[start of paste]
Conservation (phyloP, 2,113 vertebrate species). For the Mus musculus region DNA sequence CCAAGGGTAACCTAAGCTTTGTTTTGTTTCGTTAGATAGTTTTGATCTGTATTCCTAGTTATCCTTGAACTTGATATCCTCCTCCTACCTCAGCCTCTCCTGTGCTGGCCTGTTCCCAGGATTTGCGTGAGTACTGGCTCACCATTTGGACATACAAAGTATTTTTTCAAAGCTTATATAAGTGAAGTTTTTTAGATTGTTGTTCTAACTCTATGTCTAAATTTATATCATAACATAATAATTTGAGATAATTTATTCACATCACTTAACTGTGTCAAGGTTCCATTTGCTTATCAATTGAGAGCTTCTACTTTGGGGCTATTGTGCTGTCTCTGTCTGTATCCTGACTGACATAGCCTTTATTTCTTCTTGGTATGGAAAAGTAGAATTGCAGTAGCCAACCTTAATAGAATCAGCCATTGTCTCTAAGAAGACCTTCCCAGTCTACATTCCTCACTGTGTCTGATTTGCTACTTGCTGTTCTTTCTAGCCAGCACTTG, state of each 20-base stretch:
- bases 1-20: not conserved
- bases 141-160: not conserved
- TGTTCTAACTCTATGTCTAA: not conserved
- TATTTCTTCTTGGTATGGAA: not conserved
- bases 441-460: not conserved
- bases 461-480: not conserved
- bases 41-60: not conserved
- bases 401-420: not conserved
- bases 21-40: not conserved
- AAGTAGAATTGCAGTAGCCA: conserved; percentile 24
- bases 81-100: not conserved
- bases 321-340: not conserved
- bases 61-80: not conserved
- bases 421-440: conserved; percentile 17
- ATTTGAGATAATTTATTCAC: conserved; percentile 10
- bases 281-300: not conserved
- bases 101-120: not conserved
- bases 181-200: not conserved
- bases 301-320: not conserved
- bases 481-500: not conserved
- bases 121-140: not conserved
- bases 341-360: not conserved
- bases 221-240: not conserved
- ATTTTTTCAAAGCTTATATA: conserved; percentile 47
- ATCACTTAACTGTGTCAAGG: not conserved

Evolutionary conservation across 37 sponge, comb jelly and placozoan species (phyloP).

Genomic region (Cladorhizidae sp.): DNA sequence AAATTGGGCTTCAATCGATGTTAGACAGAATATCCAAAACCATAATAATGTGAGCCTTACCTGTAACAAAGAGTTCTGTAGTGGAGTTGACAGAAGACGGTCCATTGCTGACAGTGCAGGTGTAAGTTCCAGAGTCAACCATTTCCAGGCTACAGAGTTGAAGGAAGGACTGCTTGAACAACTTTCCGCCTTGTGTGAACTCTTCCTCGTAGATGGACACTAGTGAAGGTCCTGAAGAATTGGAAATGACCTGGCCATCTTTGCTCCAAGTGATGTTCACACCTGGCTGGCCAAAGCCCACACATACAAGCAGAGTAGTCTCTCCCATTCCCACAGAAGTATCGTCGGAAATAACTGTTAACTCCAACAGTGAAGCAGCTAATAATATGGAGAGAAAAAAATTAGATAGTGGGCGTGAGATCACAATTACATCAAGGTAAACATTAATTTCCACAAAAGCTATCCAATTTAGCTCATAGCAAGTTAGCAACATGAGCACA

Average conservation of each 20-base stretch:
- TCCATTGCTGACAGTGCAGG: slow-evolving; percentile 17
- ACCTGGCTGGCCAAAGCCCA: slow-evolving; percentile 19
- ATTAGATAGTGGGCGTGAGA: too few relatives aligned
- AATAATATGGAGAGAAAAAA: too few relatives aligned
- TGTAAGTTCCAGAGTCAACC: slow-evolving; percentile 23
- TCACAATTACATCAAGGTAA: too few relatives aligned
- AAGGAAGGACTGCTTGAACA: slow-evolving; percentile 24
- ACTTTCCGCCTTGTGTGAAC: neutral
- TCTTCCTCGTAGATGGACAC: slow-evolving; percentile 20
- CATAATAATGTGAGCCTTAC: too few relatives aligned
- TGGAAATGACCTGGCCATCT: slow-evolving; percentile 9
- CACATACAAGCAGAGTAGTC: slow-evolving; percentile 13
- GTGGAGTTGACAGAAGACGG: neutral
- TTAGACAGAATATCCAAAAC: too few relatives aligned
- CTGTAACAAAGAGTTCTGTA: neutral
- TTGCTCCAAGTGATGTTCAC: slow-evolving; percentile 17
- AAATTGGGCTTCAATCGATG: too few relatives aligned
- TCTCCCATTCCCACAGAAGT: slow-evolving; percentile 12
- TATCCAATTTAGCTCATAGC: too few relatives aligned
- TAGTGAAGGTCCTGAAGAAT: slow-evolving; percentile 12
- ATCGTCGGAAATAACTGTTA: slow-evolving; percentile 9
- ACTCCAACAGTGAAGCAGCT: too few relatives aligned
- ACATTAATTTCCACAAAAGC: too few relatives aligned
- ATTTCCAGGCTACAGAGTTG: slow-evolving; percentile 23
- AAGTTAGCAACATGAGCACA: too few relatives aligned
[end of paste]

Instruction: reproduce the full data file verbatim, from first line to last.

Conservation (phyloP, 2,113 vertebrate species). For the Mus musculus region DNA sequence CCAAGGGTAACCTAAGCTTTGTTTTGTTTCGTTAGATAGTTTTGATCTGTATTCCTAGTTATCCTTGAACTTGATATCCTCCTCCTACCTCAGCCTCTCCTGTGCTGGCCTGTTCCCAGGATTTGCGTGAGTACTGGCTCACCATTTGGACATACAAAGTATTTTTTCAAAGCTTATATAAGTGAAGTTTTTTAGATTGTTGTTCTAACTCTATGTCTAAATTTATATCATAACATAATAATTTGAGATAATTTATTCACATCACTTAACTGTGTCAAGGTTCCATTTGCTTATCAATTGAGAGCTTCTACTTTGGGGCTATTGTGCTGTCTCTGTCTGTATCCTGACTGACATAGCCTTTATTTCTTCTTGGTATGGAAAAGTAGAATTGCAGTAGCCAACCTTAATAGAATCAGCCATTGTCTCTAAGAAGACCTTCCCAGTCTACATTCCTCACTGTGTCTGATTTGCTACTTGCTGTTCTTTCTAGCCAGCACTTG, state of each 20-base stretch:
- bases 1-20: not conserved
- bases 141-160: not conserved
- TGTTCTAACTCTATGTCTAA: not conserved
- TATTTCTTCTTGGTATGGAA: not conserved
- bases 441-460: not conserved
- bases 461-480: not conserved
- bases 41-60: not conserved
- bases 401-420: not conserved
- bases 21-40: not conserved
- AAGTAGAATTGCAGTAGCCA: conserved; percentile 24
- bases 81-100: not conserved
- bases 321-340: not conserved
- bases 61-80: not conserved
- bases 421-440: conserved; percentile 17
- ATTTGAGATAATTTATTCAC: conserved; percentile 10
- bases 281-300: not conserved
- bases 101-120: not conserved
- bases 181-200: not conserved
- bases 301-320: not conserved
- bases 481-500: not conserved
- bases 121-140: not conserved
- bases 341-360: not conserved
- bases 221-240: not conserved
- ATTTTTTCAAAGCTTATATA: conserved; percentile 47
- ATCACTTAACTGTGTCAAGG: not conserved

Evolutionary conservation across 37 sponge, comb jelly and placozoan species (phyloP).

Genomic region (Cladorhizidae sp.): DNA sequence AAATTGGGCTTCAATCGATGTTAGACAGAATATCCAAAACCATAATAATGTGAGCCTTACCTGTAACAAAGAGTTCTGTAGTGGAGTTGACAGAAGACGGTCCATTGCTGACAGTGCAGGTGTAAGTTCCAGAGTCAACCATTTCCAGGCTACAGAGTTGAAGGAAGGACTGCTTGAACAACTTTCCGCCTTGTGTGAACTCTTCCTCGTAGATGGACACTAGTGAAGGTCCTGAAGAATTGGAAATGACCTGGCCATCTTTGCTCCAAGTGATGTTCACACCTGGCTGGCCAAAGCCCACACATACAAGCAGAGTAGTCTCTCCCATTCCCACAGAAGTATCGTCGGAAATAACTGTTAACTCCAACAGTGAAGCAGCTAATAATATGGAGAGAAAAAAATTAGATAGTGGGCGTGAGATCACAATTACATCAAGGTAAACATTAATTTCCACAAAAGCTATCCAATTTAGCTCATAGCAAGTTAGCAACATGAGCACA

Average conservation of each 20-base stretch:
- TCCATTGCTGACAGTGCAGG: slow-evolving; percentile 17
- ACCTGGCTGGCCAAAGCCCA: slow-evolving; percentile 19
- ATTAGATAGTGGGCGTGAGA: too few relatives aligned
- AATAATATGGAGAGAAAAAA: too few relatives aligned
- TGTAAGTTCCAGAGTCAACC: slow-evolving; percentile 23
- TCACAATTACATCAAGGTAA: too few relatives aligned
- AAGGAAGGACTGCTTGAACA: slow-evolving; percentile 24
- ACTTTCCGCCTTGTGTGAAC: neutral
- TCTTCCTCGTAGATGGACAC: slow-evolving; percentile 20
- CATAATAATGTGAGCCTTAC: too few relatives aligned
- TGGAAATGACCTGGCCATCT: slow-evolving; percentile 9
- CACATACAAGCAGAGTAGTC: slow-evolving; percentile 13
- GTGGAGTTGACAGAAGACGG: neutral
- TTAGACAGAATATCCAAAAC: too few relatives aligned
- CTGTAACAAAGAGTTCTGTA: neutral
- TTGCTCCAAGTGATGTTCAC: slow-evolving; percentile 17
- AAATTGGGCTTCAATCGATG: too few relatives aligned
- TCTCCCATTCCCACAGAAGT: slow-evolving; percentile 12
- TATCCAATTTAGCTCATAGC: too few relatives aligned
- TAGTGAAGGTCCTGAAGAAT: slow-evolving; percentile 12
- ATCGTCGGAAATAACTGTTA: slow-evolving; percentile 9
- ACTCCAACAGTGAAGCAGCT: too few relatives aligned
- ACATTAATTTCCACAAAAGC: too few relatives aligned
- ATTTCCAGGCTACAGAGTTG: slow-evolving; percentile 23
- AAGTTAGCAACATGAGCACA: too few relatives aligned